Senate panel divided on controversial voting bill: ‘What does this legislation do?’ 

States across the U.S. have been approving new legislation meant to crack down on voter fraud and enhance the integrity of elections.

Meanwhile, Democrats in the Senate are pushing a piece of legislation that would effectively undo a substantial portion of those efforts.

“Virtually every voter integrity law”

As The Hill reported, the Senate Rules Committee met on Tuesday and voted on the controversial bill, known as S.1. Top Senate Republicans spent the day hammering their colleagues across the aisle for the scope and perceived impact of the bill.

Sen. Ted Cruz (D-TX) joined the chorus of opposition, asserting: “This legislation strikes down virtually every voter integrity law adopted at the state level.”

He went on to note that “over 70% of Americans” and “over 60% of African-Americans” support voter identification requirements, referencing recent polling results released by Fox News. As it stands, Cruz confirmed that 29 U.S. states have already enacted some form of voter ID law.

“What does this legislation do?” he asked, replying that it “strikes that all down, says it’s illegal for any state to have a voter ID law.”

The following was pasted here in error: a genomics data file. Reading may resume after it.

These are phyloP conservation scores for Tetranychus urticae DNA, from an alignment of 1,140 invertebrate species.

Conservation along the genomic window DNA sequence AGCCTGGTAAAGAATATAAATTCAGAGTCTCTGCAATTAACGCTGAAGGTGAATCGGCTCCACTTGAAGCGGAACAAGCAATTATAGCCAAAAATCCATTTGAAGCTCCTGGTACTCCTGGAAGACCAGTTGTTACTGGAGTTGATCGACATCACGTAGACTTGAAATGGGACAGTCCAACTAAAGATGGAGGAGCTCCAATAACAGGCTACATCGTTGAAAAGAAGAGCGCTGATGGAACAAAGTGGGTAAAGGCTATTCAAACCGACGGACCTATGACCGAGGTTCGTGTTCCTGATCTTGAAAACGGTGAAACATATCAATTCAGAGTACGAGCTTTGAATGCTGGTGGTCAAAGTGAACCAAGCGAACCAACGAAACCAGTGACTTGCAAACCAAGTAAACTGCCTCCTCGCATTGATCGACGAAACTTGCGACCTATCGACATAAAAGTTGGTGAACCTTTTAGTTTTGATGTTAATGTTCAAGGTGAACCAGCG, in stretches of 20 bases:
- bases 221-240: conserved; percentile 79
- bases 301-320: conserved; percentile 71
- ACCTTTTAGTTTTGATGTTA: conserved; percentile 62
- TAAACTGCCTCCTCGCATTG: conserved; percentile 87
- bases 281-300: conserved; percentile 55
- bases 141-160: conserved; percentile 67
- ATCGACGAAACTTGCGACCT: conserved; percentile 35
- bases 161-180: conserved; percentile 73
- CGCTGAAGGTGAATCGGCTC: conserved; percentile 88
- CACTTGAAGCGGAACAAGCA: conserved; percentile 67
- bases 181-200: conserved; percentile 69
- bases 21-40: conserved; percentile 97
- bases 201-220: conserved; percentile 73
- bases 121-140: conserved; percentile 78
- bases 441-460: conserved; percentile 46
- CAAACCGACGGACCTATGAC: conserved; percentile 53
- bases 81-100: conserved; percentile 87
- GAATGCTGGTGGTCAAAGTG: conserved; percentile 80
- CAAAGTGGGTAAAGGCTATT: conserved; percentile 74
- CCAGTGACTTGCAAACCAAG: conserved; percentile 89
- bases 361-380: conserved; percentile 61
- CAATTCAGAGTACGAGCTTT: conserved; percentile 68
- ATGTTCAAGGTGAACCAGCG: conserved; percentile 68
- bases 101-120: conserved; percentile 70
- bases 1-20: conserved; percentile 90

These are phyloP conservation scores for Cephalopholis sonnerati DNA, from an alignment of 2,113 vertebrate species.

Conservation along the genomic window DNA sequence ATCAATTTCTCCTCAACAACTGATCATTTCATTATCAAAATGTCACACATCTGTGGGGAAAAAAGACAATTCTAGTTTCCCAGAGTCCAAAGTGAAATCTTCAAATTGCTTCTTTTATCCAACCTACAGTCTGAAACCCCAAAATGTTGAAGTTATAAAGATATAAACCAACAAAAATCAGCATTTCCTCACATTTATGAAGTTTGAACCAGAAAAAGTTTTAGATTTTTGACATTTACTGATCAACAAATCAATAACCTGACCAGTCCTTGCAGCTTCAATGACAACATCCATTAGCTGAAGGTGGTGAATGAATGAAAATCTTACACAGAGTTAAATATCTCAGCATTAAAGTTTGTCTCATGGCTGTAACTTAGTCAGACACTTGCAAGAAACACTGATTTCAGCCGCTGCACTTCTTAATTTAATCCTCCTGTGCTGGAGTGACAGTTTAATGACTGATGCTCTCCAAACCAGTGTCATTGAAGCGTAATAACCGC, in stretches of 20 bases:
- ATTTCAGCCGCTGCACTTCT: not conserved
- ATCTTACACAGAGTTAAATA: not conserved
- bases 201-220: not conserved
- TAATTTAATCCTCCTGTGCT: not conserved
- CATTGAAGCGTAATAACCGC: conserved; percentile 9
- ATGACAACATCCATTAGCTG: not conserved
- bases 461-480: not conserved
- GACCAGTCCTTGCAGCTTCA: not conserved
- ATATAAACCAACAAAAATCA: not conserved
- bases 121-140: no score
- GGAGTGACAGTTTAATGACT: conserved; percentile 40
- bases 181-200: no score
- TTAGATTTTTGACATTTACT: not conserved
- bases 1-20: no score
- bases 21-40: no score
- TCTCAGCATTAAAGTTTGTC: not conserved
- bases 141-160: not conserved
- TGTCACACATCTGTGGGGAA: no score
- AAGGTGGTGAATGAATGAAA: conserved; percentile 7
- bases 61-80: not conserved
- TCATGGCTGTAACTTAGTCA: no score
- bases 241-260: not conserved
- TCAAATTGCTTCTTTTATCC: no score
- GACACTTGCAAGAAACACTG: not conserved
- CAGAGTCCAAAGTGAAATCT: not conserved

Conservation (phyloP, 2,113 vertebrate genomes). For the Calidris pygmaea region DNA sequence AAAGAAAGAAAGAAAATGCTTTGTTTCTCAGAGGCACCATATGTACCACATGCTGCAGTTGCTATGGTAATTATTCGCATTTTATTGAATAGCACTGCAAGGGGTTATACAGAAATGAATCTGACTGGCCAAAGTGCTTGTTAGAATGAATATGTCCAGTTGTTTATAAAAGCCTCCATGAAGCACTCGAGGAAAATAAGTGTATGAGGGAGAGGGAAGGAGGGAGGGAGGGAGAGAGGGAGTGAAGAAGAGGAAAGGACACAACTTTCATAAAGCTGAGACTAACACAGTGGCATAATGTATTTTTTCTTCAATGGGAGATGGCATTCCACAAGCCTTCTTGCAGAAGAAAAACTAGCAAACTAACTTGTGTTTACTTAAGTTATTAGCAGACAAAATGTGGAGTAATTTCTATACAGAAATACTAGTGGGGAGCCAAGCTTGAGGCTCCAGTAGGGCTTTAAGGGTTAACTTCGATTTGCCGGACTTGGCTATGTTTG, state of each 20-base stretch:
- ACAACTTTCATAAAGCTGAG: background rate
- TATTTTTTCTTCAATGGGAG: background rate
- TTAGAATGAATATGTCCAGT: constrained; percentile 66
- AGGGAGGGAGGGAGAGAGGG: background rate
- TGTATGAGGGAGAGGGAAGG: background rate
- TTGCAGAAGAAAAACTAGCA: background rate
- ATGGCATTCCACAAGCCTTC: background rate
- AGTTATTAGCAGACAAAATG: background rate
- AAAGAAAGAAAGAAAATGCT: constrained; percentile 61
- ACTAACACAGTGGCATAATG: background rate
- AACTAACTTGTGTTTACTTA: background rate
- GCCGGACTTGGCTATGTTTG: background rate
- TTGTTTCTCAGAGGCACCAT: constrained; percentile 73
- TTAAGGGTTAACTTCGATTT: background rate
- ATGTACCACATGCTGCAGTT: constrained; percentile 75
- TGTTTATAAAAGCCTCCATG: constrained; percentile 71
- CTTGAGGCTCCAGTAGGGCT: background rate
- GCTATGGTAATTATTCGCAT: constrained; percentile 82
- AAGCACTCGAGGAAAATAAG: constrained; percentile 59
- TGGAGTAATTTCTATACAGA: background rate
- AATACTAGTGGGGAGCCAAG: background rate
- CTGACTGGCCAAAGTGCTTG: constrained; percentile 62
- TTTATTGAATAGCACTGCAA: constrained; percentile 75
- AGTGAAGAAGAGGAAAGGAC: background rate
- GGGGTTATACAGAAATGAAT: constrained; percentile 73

Another fierce opponent was Senate GOP Leader Mitch McConnell (R-KY), who accused his “friends on the other side” of being “desperate” to see S.1 become law.

“Let’s take a look at the bill”

“Why are Democrats so hell-bent on doing whatever it takes to rewire our democracy on a thoroughly partisan bias?” he asked rhetorically. “Let’s take a look at the bill. This legislation will let Washington Democrats dictate the terms of their own reelection races by rewriting all 50 states’ election laws.”

The bill entered the rules committee where it was expected to encounter a 9-9 split on the matter of bringing it to a floor vote. Senate Democratic Leader Charles Schumer (D-NY) has manipulated chamber rules, however, allowing a tied vote to nevertheless result in a vote on the floor.

With filibuster rules in place, Democrats have virtually no chance of attracting the Republican votes needed to pass the measure with 60 votes. They would have a chance, however, if they move to eliminate the filibuster, which many in the party are in favor of doing.

Of course, there are at least two moderate Senate Democrats — Joe Manchin of West Virginia and Krysten Sinema of Arizona — who have expressed opposition to the idea of eliminating the filibuster. Reports indicate the issue was a major reason Biden held a meeting with Manchin this week.

With both reluctant Democrats on board and the filibuster out of the way, the party would apparently be on track to push S.1 through the Senate — and on to a tie-breaking vote by Vice President Kamala Harris — even without a single GOP vote.

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